The aims of this study were to evaluate the impact of conjugate vaccine A, MenAfriVac, on Neisseria meningitidis (Nm) asymptomatic carriage and cerebrospinal meningitis in three health districts (Bogodogo, Kaya, and Dandé) of Burkina Faso. Asymptomatic carriage of Nm was assessed by performing cross-sectional studyrepeated (rounds 1 to 10) before and after introduction of the conjugate vaccine against serogroup A of N. meningitidis (NmA), MenAfriVac. In each round at least 1,500 people were enrolled in each district for a month. Data oncases of meningococcal meningitis in the three studied health districts were collected through meningitides epidemiological surveillance of Burkina Faso.Nm was identified in680 of 23,885 throat swabs before vaccination (2. 84%)withNmYasthe dominant serogroup(1.87%). During the same period (2009 and 2010), 891 cases of suspected meningitis were reported in the three health districts among whom 42 were due toNm (4.71%) withNmX (3.70%) asthe most frequently identified serogroup. After vaccination, Nm was identified in 1117 of 27,245 pharyngeal samples (6.42%); NmX (4.42%) wasthe dominantserogroup. From 2011 to 2013, 965 cases of suspected meningitis were reported in all health facilities in the three studied health districts located in the geographical study area; 91 was due toNm (9.43%) andNmWasthe most commonserogroup(52 cases= 5.38%).After introduction of conjugate vaccine A (MenAfriVac), the NmAserogroup almost disappeared both in asymptomatic carriers and in patients with cerebrospinal meningitis. However the presence of the NmW and NmXserogroups, which appear to have replaced serogroup A, is very worrying with regard to meningitis prevention and control in Burkina Faso. It appears necessary to strengthen surveillance and laboratory diagnosis of the different meningococcal serogroups circulating in Africa.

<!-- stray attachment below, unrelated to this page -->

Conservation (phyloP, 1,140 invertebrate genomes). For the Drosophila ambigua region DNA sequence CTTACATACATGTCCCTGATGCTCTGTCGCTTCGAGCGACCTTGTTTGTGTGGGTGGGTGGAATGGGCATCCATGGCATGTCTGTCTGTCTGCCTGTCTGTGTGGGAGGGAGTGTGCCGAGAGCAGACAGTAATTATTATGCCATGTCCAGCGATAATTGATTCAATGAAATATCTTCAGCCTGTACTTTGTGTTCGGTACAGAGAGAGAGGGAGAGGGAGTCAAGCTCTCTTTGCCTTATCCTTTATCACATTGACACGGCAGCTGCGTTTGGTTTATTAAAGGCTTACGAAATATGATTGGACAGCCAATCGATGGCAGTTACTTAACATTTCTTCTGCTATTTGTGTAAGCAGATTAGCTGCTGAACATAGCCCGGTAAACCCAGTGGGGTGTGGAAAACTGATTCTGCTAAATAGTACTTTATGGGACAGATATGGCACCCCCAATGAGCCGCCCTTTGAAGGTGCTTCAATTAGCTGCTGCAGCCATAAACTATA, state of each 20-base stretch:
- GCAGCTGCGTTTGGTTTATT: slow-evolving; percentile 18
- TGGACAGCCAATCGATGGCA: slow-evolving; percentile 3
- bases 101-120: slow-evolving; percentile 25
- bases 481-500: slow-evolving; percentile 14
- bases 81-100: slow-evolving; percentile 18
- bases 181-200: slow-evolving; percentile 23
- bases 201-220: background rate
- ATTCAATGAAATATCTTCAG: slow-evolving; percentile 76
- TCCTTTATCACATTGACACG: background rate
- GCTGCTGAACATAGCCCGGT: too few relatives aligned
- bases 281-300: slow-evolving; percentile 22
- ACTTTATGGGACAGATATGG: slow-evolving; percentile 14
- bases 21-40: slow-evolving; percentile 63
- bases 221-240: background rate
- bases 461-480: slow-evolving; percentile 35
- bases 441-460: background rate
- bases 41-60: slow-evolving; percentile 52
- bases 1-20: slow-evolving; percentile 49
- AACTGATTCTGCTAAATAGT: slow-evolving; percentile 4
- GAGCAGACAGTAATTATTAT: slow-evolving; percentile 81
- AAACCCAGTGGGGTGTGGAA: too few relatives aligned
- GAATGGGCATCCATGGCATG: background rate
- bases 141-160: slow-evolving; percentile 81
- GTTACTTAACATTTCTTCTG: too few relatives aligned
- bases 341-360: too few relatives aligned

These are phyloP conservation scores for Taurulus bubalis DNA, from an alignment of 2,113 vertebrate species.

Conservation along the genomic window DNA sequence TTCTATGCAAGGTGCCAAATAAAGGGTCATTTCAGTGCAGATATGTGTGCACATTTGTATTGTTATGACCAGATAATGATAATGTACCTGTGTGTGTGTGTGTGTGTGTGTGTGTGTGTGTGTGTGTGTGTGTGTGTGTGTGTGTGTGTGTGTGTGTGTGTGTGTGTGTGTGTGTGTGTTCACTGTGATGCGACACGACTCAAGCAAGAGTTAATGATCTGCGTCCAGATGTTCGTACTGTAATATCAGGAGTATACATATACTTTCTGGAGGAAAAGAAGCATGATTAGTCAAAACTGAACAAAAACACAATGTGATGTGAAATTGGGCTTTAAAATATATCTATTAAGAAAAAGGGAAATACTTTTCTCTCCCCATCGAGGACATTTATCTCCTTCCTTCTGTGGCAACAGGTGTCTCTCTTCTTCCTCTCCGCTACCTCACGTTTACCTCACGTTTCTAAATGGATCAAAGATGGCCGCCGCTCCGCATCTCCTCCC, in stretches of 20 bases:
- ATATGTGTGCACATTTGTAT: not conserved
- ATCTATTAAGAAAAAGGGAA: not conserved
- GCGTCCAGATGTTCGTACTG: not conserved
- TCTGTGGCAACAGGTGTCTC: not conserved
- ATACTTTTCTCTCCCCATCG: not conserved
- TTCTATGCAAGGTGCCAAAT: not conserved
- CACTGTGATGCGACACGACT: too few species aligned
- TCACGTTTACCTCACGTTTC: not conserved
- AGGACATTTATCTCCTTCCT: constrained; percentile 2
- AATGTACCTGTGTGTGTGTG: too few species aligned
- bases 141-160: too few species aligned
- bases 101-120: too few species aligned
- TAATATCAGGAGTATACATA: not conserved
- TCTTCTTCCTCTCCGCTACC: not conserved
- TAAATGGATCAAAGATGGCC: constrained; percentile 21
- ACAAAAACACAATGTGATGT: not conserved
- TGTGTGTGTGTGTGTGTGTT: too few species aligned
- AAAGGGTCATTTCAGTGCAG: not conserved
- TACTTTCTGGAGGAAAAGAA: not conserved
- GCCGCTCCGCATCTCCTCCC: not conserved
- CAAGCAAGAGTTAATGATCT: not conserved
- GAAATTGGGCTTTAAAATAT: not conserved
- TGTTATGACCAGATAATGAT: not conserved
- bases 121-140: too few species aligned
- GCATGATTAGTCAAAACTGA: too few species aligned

Keywords: meningococcal meningitis, serogroups W and X, meningococcal carriage, MenAfriVac.
Download full journal in PDF below